Oh, this one is a doozy. Thanks to PC Zone magazine (Jan 2004) for bringing this one to my attention.
Previous to The Copyright And Related Rights Regulations 2003 Act (henceforth called “The New Law”) coming into effect, the 1998 Copyright, Designs and Patents Act (Section 50(A)) (henceforth called “The Old Law” stated specifically that legal purchasers of computer games are explicitly allowed to make backup copies. Essentially, you purchase the right to execute the code – not to own a copy of the disc. And so therefore making a backup is just ensuring your continued right to run the code in case the CD gets damaged.
As anyone who’s ended up with a knackered disc has found out, it’s either a nightmare to get a replacement (software no longer published, no details of how to do so) or the publisher charges some stupid fee for the privilege. I have myself had to create a copy of NOLF disc 1 and use a third party “patch” to allow me to run the copy. The original CD cracked in the centre and became unreadable.
Now, The New Law (a blatant rip-off of the United States’ Digital Millenium Copyright Act designed to bring us in line with European legislation) states specifically that it is illegal to copy, or provide information to a third party to enable them to copy, any protected media. So that’s a big slap on the wrist for me as I’ve copied NOLF, even though I own it. It’s also up to 2 years in jail for whoever provided the patch I used to enable me to run the copy. And the host of the site where I got the instructions on how to configure Nero to make the copy.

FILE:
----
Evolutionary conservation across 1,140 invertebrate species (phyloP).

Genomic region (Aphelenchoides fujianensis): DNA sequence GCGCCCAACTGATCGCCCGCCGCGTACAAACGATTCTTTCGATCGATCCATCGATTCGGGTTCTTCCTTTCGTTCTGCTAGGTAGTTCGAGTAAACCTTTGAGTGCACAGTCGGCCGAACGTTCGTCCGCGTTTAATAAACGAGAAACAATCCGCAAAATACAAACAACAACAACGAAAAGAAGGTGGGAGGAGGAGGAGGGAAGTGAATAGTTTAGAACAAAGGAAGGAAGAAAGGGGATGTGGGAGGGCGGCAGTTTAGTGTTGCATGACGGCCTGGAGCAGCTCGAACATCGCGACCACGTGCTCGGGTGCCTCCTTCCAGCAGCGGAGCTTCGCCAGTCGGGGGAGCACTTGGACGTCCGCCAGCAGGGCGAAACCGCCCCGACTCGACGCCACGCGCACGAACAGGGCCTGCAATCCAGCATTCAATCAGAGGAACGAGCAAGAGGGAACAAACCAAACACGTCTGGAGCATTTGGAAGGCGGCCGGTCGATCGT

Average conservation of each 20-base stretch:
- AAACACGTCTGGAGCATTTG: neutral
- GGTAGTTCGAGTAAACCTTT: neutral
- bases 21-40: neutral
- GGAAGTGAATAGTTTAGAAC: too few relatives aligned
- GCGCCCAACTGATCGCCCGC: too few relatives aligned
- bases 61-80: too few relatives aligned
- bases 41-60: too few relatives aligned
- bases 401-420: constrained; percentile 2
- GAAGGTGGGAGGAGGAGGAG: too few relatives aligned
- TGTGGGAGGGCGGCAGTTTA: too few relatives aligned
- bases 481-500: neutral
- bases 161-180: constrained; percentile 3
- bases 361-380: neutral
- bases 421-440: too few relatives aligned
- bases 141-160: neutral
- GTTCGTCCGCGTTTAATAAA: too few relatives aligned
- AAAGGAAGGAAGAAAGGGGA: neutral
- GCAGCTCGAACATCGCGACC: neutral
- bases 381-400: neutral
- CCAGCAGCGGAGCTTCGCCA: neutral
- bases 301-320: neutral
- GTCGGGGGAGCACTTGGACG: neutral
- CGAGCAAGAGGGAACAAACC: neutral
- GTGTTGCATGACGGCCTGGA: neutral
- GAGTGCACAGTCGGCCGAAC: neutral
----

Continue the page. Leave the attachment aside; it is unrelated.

Ah. But. Here it gets even more interesting. The Old Law still stands. I (and you) as a consumer still have the legal right to copy games as long as they’re legally purchased and only for backup purposes. The only thing stopping you is the fact that you can no longer copy protected media legally. Which means that anyone who puts copy protection on a CD, and therefore stopping you making the copy within the bounds of the law, is breaching your legal rights as a consumer.
Any lottery winners out there fancy taking Electronic Arts to court to force them to remove all the copy protection from their CDs?